The Food Trends to Look for in 2016, According to Food Network Kitchen

Here are the top trends Food Network Kitchen’s prognosticators predict we can all look forward to in 2016.

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The Food Trends to Look for in 2016, According to Food Network Kitchen

Stunt snacks that aim to shock consumers with their strange mash-ups of flavors and products are so 2015. The coming year, 2016 — can you believe it’s almost here? — is all about foods that fit our schedules and lifestyles.

And the new year will usher in a new emphasis on authenticity.

“The American food landscape is more diverse, global and fluid than it’s ever been before. The new authenticity isn’t about ‘exotic’ anymore; instead, it’s about getting something honest, passionate, original and unmediated — something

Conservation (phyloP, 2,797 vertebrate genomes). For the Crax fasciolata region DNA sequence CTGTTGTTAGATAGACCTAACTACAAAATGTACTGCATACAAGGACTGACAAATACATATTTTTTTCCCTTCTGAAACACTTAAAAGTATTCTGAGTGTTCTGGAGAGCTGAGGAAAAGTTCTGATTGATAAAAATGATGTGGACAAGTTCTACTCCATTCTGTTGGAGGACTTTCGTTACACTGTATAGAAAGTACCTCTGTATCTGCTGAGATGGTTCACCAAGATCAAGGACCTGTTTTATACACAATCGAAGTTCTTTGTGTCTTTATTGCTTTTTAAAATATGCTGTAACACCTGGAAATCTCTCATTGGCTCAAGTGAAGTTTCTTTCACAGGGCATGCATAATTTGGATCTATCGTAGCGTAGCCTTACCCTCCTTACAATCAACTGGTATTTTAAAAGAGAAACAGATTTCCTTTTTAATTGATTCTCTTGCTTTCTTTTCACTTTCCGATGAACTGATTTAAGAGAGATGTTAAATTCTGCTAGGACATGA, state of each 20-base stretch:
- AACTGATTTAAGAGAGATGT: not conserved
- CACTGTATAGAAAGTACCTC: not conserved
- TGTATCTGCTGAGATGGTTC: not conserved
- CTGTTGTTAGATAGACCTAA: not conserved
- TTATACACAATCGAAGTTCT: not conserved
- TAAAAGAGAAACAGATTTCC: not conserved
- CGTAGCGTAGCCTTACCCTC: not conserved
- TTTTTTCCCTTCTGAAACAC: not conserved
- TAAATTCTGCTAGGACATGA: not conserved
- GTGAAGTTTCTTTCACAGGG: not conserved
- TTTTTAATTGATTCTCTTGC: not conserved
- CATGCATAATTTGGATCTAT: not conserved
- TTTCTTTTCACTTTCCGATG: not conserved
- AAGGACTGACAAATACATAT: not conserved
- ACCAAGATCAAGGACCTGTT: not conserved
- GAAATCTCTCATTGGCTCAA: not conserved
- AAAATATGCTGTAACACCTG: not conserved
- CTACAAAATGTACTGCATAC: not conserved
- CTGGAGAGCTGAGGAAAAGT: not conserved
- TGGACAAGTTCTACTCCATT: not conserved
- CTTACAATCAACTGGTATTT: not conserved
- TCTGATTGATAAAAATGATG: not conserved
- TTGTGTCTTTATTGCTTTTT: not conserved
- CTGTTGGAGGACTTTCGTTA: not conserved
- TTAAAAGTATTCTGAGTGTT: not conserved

real,” the Food Network Kitchen team suggests in its food-trend forecast for 2016. “This means a lot of things, but the ones we’re most excited about: high-end street food and low-end fine dining, elevated-grandma food, food-nerd-chic, adventure cuisine, chefs of color making whatever food they’re passionate about, and travel apps that let you eat like a local anywhere in the world.”

That means eaters can look for border-crossing, boundary-pushing, authority-challenging personal cuisines; humble eats (like tacos) to be elevated and high-end foods (like French fare) to be brought down to earth; a new wave of culinary innovators and influencers who thumb their noses at preconceived notions and conventions; and the continued rise of local-food apps.

Here are a few other trends the team’s prognosticators predict we can all look forward to in 2016.

Fast and Fancy: In a trend driven in part by millennials, who are apt to blur the lines between high- and low-end cuisine in pursuit of a tasty, affordable, conscientiously created meal they can feel good about, formerly lowly foods — like burgers and burritos, falafel and tacos, and sandwiches boasting barbecued meats or chicken fresh from the fryolator — are being reinvented and raised up in an “explosion of chef-driven fast casual” dining. (Think “better sandwich.”) Established restaurant chains will up their games, too, with higher-caliber ingredients and more opportunities to customize.